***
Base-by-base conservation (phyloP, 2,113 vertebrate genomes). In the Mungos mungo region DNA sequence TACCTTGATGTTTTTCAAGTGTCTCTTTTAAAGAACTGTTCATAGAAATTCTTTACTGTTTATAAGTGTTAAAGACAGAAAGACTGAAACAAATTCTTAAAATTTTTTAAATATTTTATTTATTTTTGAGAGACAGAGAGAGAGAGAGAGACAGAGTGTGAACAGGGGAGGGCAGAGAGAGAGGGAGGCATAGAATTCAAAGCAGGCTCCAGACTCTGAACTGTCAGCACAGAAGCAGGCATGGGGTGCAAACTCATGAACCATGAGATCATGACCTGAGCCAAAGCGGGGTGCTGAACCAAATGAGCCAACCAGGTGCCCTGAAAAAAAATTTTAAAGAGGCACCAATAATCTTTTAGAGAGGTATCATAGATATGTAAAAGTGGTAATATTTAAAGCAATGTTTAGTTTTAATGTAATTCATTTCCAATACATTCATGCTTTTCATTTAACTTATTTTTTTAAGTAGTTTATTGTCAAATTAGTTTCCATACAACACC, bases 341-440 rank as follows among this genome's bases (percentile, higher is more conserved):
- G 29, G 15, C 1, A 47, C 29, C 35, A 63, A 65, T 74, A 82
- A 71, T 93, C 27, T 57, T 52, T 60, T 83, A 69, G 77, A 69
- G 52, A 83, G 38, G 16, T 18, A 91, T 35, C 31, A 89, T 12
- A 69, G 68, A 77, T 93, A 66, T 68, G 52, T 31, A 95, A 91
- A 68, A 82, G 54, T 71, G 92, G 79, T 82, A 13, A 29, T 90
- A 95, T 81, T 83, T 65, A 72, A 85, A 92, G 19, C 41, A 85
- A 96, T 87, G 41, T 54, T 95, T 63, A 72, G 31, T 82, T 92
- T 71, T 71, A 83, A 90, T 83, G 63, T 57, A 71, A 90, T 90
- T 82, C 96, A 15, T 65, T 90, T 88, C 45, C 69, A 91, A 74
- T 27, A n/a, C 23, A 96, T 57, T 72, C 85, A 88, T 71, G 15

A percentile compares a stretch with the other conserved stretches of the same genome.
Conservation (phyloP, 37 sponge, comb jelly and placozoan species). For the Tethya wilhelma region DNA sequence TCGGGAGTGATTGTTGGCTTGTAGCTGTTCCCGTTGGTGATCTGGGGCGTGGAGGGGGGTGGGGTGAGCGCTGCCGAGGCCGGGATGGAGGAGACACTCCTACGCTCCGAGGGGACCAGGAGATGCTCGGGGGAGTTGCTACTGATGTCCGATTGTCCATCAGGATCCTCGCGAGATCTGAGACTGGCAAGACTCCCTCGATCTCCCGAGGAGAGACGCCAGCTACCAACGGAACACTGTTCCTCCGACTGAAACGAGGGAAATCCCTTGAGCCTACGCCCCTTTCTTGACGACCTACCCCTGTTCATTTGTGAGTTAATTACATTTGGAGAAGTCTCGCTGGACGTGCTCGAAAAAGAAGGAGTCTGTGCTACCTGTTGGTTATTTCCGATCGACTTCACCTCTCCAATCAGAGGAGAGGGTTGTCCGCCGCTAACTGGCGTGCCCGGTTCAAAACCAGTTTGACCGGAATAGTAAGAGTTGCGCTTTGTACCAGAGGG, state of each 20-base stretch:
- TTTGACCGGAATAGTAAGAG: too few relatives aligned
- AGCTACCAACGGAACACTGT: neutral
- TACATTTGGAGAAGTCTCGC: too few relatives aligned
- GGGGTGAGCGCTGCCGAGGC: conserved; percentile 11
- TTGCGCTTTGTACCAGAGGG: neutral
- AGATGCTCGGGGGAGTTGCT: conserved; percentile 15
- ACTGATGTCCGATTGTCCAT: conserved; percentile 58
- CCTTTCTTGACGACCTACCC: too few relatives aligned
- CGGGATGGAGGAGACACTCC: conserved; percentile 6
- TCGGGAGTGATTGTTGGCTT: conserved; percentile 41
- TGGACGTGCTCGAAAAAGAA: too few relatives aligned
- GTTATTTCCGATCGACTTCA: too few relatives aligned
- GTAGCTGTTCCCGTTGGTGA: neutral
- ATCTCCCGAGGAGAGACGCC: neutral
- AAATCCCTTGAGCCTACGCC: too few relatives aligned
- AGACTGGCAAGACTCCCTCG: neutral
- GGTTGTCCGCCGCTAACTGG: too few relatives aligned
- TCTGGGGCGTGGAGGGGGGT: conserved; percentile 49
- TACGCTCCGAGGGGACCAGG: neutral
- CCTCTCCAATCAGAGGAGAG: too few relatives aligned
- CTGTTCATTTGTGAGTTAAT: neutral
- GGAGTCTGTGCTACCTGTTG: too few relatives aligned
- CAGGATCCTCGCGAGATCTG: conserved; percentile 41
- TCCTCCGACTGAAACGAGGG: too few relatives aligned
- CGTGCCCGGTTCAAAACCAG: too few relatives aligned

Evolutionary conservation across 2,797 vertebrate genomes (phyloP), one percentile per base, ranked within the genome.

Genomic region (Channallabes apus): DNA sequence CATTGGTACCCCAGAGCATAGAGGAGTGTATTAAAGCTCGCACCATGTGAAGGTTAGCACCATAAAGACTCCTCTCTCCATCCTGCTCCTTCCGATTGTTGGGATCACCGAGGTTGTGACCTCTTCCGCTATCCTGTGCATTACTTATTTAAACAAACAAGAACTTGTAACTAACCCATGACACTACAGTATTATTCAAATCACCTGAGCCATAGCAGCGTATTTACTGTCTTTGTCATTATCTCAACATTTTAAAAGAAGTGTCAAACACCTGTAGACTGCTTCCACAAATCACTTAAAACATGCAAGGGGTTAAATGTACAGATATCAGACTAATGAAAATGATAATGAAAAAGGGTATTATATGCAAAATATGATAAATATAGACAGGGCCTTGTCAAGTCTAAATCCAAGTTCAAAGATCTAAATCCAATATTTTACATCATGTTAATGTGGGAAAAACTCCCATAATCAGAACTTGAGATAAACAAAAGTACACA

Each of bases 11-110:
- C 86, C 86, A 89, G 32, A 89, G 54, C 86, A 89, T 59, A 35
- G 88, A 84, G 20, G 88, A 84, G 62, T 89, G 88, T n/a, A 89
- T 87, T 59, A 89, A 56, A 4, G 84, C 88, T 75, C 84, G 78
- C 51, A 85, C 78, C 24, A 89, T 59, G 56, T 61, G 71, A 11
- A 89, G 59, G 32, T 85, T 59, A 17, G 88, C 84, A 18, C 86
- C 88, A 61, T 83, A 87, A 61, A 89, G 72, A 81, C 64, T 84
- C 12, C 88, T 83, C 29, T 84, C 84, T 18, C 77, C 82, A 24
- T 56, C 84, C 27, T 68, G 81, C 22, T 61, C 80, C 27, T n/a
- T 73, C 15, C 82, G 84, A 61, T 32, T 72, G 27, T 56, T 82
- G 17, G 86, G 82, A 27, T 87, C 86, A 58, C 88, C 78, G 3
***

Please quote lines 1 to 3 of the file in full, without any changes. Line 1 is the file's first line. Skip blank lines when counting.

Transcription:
Base-by-base conservation (phyloP, 2,113 vertebrate genomes). In the Mungos mungo region DNA sequence TACCTTGATGTTTTTCAAGTGTCTCTTTTAAAGAACTGTTCATAGAAATTCTTTACTGTTTATAAGTGTTAAAGACAGAAAGACTGAAACAAATTCTTAAAATTTTTTAAATATTTTATTTATTTTTGAGAGACAGAGAGAGAGAGAGAGACAGAGTGTGAACAGGGGAGGGCAGAGAGAGAGGGAGGCATAGAATTCAAAGCAGGCTCCAGACTCTGAACTGTCAGCACAGAAGCAGGCATGGGGTGCAAACTCATGAACCATGAGATCATGACCTGAGCCAAAGCGGGGTGCTGAACCAAATGAGCCAACCAGGTGCCCTGAAAAAAAATTTTAAAGAGGCACCAATAATCTTTTAGAGAGGTATCATAGATATGTAAAAGTGGTAATATTTAAAGCAATGTTTAGTTTTAATGTAATTCATTTCCAATACATTCATGCTTTTCATTTAACTTATTTTTTTAAGTAGTTTATTGTCAAATTAGTTTCCATACAACACC, bases 341-440 rank as follows among this genome's bases (percentile, higher is more conserved):
- G 29, G 15, C 1, A 47, C 29, C 35, A 63, A 65, T 74, A 82
- A 71, T 93, C 27, T 57, T 52, T 60, T 83, A 69, G 77, A 69